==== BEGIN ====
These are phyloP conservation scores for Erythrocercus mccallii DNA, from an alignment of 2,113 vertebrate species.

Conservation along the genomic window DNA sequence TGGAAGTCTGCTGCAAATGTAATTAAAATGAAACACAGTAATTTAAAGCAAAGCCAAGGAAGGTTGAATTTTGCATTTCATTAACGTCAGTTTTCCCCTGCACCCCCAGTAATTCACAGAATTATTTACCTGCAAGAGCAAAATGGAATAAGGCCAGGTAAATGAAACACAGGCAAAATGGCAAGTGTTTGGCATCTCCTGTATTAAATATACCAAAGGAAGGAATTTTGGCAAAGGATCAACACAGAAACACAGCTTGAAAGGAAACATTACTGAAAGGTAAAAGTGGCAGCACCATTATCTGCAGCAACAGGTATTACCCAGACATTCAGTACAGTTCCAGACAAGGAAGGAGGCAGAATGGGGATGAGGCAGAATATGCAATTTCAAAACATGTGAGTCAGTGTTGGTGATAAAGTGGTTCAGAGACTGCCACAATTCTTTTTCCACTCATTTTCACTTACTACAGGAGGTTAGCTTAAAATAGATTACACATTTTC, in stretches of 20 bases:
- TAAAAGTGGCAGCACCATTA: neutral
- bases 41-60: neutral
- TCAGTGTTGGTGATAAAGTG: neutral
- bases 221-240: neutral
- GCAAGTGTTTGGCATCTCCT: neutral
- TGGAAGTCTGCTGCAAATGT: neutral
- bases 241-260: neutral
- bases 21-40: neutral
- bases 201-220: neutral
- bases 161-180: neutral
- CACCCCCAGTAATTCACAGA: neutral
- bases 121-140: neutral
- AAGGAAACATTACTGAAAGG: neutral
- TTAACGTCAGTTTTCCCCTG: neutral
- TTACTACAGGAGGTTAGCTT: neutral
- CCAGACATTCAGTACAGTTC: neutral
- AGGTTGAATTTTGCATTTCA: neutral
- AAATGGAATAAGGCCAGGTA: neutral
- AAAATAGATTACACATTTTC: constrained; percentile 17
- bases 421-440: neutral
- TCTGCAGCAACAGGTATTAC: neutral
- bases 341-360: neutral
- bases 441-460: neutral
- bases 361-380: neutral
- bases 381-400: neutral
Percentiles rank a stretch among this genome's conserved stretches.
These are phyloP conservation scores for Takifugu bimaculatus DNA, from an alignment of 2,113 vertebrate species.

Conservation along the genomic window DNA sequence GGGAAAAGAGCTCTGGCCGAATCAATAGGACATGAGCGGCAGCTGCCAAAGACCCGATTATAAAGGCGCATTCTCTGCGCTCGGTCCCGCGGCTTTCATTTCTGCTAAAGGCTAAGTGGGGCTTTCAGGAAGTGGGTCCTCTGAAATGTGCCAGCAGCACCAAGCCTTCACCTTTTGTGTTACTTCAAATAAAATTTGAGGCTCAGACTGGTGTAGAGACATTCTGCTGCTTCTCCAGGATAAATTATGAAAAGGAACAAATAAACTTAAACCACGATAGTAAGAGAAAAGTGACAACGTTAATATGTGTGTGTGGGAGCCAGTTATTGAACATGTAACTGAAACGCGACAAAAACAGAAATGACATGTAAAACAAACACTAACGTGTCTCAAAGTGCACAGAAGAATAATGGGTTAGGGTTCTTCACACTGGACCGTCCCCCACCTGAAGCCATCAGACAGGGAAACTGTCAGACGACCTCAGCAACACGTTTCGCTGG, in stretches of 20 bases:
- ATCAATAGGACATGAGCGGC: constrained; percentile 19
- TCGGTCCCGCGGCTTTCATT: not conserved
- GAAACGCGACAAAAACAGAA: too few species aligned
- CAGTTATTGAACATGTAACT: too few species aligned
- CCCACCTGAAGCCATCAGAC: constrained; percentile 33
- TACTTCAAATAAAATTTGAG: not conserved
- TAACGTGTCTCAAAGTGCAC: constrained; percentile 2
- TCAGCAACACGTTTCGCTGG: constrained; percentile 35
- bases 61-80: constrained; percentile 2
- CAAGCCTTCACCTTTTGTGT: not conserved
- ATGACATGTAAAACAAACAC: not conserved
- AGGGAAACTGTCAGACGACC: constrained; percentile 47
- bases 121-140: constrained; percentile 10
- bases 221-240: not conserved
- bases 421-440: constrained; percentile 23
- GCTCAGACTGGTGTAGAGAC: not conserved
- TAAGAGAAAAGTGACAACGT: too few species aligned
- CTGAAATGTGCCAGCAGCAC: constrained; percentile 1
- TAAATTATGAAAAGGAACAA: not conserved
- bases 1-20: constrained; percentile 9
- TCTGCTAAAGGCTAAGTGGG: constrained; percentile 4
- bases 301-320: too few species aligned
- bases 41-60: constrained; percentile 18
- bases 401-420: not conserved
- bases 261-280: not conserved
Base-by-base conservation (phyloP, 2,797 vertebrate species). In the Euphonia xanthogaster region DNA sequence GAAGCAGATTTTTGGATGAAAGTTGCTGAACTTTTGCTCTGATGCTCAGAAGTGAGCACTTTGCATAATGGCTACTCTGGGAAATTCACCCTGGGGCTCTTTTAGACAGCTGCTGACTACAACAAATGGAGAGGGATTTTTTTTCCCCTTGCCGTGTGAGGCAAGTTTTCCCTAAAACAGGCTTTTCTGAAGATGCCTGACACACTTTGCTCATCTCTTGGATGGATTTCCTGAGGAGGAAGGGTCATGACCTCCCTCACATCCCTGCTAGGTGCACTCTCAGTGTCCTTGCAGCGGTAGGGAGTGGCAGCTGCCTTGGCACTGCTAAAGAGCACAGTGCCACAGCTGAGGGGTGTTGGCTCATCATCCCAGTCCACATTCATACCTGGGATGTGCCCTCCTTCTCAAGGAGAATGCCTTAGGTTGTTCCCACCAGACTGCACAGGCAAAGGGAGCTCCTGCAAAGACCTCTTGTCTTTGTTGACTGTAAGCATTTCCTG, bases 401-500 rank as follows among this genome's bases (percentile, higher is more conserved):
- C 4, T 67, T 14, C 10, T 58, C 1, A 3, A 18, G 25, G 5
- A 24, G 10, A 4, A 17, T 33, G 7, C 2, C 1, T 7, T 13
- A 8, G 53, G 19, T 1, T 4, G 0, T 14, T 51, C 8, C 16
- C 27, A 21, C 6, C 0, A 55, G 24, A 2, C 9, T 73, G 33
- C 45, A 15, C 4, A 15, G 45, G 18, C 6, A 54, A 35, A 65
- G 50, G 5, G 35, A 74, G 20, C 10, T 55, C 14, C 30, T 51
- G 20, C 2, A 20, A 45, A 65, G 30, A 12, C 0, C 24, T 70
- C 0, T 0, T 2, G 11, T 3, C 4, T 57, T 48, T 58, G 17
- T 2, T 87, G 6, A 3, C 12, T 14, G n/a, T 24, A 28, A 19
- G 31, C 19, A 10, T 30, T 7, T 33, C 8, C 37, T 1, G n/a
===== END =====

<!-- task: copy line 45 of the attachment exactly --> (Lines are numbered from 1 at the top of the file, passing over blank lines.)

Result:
- bases 421-440: constrained; percentile 23